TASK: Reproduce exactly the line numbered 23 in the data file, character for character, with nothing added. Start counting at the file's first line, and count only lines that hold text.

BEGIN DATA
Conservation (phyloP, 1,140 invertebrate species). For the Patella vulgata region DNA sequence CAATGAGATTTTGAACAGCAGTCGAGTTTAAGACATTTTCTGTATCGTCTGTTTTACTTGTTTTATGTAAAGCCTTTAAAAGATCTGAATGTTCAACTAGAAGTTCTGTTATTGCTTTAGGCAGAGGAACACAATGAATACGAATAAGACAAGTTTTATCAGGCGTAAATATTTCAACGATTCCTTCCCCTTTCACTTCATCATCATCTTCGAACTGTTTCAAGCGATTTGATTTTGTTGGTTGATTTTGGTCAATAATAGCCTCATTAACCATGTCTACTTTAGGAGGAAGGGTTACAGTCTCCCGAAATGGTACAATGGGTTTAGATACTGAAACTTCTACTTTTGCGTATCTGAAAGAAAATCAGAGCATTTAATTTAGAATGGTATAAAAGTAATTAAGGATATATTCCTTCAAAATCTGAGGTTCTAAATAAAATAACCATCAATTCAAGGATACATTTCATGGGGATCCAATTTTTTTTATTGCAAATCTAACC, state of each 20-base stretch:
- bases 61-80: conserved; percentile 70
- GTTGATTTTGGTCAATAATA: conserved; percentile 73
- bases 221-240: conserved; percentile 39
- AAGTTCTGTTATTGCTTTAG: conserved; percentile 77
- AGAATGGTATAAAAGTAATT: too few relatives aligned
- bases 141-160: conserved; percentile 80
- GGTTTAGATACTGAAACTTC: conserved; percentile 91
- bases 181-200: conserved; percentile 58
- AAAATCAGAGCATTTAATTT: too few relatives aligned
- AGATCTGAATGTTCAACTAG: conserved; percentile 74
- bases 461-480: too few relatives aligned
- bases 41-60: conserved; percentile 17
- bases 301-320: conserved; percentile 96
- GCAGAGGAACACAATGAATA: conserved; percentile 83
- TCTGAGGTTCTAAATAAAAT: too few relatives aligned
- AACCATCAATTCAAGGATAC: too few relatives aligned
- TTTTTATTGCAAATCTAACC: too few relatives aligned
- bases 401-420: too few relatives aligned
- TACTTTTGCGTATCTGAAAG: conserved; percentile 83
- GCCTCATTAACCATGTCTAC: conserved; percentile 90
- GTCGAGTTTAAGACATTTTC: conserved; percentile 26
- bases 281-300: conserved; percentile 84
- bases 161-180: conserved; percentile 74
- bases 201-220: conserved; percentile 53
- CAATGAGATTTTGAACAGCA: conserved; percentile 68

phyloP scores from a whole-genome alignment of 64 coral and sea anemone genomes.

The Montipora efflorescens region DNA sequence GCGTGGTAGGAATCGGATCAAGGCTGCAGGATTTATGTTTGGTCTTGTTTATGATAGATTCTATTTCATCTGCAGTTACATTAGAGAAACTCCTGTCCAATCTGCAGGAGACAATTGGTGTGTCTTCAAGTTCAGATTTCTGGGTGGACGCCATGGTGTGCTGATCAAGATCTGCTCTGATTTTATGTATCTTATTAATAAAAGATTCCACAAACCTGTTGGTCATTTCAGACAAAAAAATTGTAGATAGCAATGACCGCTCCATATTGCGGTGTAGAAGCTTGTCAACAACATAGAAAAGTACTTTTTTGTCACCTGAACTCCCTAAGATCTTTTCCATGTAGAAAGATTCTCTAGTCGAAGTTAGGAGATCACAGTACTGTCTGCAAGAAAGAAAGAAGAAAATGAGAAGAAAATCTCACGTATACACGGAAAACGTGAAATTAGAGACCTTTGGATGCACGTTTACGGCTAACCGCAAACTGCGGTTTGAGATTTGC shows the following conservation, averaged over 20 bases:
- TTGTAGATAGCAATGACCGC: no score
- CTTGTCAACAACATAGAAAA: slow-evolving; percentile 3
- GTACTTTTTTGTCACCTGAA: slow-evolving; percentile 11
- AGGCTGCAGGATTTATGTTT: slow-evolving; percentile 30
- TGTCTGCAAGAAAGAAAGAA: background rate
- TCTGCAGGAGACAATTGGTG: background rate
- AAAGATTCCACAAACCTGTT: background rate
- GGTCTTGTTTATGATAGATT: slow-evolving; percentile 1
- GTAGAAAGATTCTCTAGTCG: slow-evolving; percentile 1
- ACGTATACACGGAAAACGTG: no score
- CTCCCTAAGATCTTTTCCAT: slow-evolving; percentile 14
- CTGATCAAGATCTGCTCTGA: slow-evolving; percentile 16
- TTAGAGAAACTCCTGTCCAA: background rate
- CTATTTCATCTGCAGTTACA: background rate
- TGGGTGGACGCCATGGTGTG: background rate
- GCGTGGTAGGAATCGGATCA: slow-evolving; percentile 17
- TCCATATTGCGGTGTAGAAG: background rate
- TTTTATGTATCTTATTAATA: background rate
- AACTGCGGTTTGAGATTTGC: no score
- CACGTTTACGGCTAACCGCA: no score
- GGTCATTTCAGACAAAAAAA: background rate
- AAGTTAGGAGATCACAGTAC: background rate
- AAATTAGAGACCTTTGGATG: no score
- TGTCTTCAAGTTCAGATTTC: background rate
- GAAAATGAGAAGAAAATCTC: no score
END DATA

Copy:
- bases 281-300: conserved; percentile 84